The absence of the country’s new Capacity Assurance Mechanism, sidelined amid the political developments of recent weeks, has already led to a number of serious repercussions for the electricity market.
The European Commission has offered its approval to a plan submitted by the previous Greek administration for the new mechanism, or CATs (Capacity Availability Tickets), which has undergone two rounds of public consultation. However, the new leftist-Syriza-led coalition government’s intentions on the matter remain unknown.
The previous mechanism expired on December 31, 2014. Since then, Greece’s electricity market has operated based on a back-up system. But this is causing repercussions.
Firstly, it requires that specific agreements be reached between suppliers and producers. No such deals have been established, which could lead to hefty penalties of up to 50 million euros per month.
Also, the delayed implementation of a new mechanism could prompt the European Commission to take an unfavorable turn on a legal case filed by a private-sector company on the extent to which the old CATs distributed by Greece to producers – both PPC and independent producers – between 2005 and 2014 represented illegal state aid. According to energypress sources, the European Commission had made clear to the previous Greek administration that the implementation of a new CAT system, based on the plan it had approved, stood as a valid reason for the legal case to be shelved.
The contrary, however, would leave all possibilities open. If the old CATs are regarded as state aid, then the consequences would be dire, as PPC, which received about two-thirds of the total funds offered, and independent producers would be expected to return hundreds of millions of euros, for each year, from 2005 onwards.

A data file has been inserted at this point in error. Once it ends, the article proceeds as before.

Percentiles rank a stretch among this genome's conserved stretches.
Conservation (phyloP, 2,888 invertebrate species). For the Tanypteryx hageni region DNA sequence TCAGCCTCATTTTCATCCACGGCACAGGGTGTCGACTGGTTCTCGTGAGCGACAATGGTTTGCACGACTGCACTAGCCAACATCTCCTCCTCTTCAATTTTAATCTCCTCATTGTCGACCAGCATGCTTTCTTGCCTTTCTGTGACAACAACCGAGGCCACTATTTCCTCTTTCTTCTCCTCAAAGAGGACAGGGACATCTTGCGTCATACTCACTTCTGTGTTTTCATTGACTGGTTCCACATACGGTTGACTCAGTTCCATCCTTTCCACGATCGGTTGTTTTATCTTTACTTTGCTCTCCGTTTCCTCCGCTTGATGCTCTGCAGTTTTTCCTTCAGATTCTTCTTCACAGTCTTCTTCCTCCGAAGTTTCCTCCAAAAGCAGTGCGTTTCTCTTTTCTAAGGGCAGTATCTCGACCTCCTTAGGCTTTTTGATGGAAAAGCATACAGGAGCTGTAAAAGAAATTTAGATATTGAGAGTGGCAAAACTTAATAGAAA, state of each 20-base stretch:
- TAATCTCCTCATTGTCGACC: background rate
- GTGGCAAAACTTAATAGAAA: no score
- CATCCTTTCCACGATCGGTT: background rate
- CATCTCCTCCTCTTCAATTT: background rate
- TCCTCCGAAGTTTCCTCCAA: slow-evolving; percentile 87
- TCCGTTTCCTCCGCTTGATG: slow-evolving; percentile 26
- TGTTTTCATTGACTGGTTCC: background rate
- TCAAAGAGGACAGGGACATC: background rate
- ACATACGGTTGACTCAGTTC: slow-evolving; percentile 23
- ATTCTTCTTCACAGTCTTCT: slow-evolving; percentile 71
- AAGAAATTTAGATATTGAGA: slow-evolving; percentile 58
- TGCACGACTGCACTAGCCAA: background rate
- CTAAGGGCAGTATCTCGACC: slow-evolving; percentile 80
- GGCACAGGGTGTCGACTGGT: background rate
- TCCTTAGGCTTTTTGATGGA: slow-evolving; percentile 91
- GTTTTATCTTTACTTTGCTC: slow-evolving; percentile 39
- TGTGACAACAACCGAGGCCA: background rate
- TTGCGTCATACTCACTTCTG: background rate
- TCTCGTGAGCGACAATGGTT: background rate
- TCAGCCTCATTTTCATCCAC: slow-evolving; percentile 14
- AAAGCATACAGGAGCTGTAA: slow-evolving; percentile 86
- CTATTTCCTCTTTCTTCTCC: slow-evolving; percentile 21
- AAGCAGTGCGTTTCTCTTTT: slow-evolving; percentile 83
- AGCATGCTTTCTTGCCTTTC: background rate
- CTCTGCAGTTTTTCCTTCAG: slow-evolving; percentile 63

Another consequence of the delayed new CAT system is the financial pressure this is applying to independent producers, who are faced by closure under the strain. Even if implemented, the new CAT system would trouble independent producers during its ten-month transitionary period. Not having any Capacity Assurance Mechanism at all in place makes their financial standing seemingly impossible. PPC also stands to lose considerable amounts without a new CAT system up and running.
Independent electricity producers, backed by SEV, the Hellenic Association of Industrialists, have already begun taking action and plan to soon present their case to the new government.
Details of the new and approved CAT system include payments of 45,000 euros per MW for natural gas-fueled electricity stations and hydropower stations ensuring grid flexibilility. The new model will not include CATs rewarding power adequacy availability, meaning that lignite-fired stations will not be eligible.
Also, as previously reported by energypress, the overall cost of the new CAT system will be significantly reduced to 225 million euros, annually, from 570 million euros at present. A 55 percent share of the new CATs will concern PPC, the Public Power Corporation, while the other 45 percent will support independent producers.
Furthermore, according to the plan, revisable CATs will cease applying on November 1 and will be replaced by auctions for flexibility availability purchases.